Washington and Other Western States Approve First COVID-19 Vaccine, Say Process Was Rigorous and Equitable – First Doses Arrive Monday

by Andrew Engelson

In an online news conference Sunday morning, Gov. Jay Inslee said he was “joyous” to announce that the federal government and Washington state have both authorized the Pfizer- BioNTech COVID-19 vaccine and that shipments of the first 60,000 doses could arrive in the state Monday. Immunizations could start as early as Tuesday for high-risk health care workers, staff and residents of long-term care facilities, and people in tribal communities, the governor said. He also said an independent review board from western states confirmed the transparency, rigor, and scientific independence of the federal approval process for the vaccine.

“Because there have been some questions raised about the federal approval process,” Inslee said, “our state and the other states stood up an independent process so that we could give an added layer of assurance to Washingtonians that this was on the up and up.”

The Western States Scientific Safety Review Committee, a group of 17 medical and vaccine experts from Washington, Oregon, California, and Nevada, has over the past 10 days reviewed the trial data provided by the manufacturer as well as the review process conducted by committees of the Food and Drug the Administration (FDA) and Centers for Disease Control (CDC). The regional review group, made up of medical professionals, epidemiologists, vaccine safety experts, and public health experts, was unanimous in its approval of the vaccine, and presented its findings to the governor this morning.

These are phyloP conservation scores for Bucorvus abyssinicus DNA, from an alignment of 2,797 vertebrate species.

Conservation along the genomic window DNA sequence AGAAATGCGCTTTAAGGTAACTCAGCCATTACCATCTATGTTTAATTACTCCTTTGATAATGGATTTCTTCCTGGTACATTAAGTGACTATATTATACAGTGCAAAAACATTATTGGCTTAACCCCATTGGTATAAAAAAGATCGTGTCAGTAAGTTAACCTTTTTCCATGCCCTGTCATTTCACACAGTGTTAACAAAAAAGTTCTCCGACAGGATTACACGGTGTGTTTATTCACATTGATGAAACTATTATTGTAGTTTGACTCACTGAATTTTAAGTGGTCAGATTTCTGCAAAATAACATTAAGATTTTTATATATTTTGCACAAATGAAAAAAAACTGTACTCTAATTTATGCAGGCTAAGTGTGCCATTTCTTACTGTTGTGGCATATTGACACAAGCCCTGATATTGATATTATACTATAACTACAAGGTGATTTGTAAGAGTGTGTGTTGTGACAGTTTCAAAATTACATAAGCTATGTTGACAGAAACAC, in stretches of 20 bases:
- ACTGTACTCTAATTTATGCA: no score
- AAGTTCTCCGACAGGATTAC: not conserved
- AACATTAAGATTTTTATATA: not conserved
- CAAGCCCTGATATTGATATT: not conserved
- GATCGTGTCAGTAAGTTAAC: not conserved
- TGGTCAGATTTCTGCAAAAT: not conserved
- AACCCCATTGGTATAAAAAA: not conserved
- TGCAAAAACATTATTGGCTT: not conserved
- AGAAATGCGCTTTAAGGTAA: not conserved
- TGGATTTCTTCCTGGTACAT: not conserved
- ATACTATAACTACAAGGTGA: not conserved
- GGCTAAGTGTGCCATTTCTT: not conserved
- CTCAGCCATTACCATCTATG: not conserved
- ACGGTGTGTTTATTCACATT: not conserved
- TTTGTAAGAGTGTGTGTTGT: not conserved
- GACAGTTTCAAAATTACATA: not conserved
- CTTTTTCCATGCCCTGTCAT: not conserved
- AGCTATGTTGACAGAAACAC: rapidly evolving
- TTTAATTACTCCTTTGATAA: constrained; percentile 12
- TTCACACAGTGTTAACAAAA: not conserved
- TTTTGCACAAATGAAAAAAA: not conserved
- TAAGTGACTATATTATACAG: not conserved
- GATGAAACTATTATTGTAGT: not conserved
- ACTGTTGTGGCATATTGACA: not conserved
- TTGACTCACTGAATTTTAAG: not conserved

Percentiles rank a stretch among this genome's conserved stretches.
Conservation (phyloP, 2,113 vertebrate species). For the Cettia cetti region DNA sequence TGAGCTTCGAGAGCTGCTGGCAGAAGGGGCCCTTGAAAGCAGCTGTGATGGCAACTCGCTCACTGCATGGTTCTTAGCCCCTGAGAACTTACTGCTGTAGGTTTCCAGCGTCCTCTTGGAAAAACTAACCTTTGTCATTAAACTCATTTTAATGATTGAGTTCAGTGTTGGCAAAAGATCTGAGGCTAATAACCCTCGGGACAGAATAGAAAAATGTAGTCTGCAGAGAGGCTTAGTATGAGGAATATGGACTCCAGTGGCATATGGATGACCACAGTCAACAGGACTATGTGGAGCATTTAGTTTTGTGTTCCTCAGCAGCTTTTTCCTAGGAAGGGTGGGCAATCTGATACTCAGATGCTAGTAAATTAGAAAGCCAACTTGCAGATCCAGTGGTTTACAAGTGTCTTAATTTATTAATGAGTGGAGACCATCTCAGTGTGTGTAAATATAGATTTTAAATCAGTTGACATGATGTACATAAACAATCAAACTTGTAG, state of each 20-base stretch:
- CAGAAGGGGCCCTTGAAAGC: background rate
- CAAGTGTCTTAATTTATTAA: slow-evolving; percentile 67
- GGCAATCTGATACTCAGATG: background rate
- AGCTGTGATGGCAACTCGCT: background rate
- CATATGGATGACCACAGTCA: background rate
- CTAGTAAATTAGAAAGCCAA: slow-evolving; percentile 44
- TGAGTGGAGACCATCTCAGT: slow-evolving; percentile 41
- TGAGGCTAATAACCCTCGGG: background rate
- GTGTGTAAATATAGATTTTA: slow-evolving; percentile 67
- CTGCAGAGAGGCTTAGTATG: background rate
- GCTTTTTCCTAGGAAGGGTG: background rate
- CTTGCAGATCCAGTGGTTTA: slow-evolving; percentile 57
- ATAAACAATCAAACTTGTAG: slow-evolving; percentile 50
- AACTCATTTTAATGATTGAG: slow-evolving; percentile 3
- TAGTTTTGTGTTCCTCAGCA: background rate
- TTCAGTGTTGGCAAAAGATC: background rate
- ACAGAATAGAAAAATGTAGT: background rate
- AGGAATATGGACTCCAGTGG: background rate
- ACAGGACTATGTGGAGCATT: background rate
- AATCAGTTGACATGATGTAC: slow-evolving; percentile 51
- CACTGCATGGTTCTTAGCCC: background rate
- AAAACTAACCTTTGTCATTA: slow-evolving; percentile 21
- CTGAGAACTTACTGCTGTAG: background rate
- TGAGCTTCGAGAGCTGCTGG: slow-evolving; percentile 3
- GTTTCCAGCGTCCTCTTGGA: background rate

Kathy Lofy, state health officer for the Washington Department of Health (DOH), said during the call, “The process used by the FDA and CDC to make these decisions has been open, transparent, and scientifically rigorous. I believe without any reservations that the benefits of this vaccine far exceed any risks.”

John Dunn, a vaccine expert who has previously worked with Kaiser Permanente on vaccine safety, and who was on the western states review panel agreed, saying during the call, “ We concur in the work group’s recommendation that the vaccine is both safe and effective. There are side effects, as with any other vaccines, but they’re transient and comparable to the side effects we see with other currently licensed vaccines.”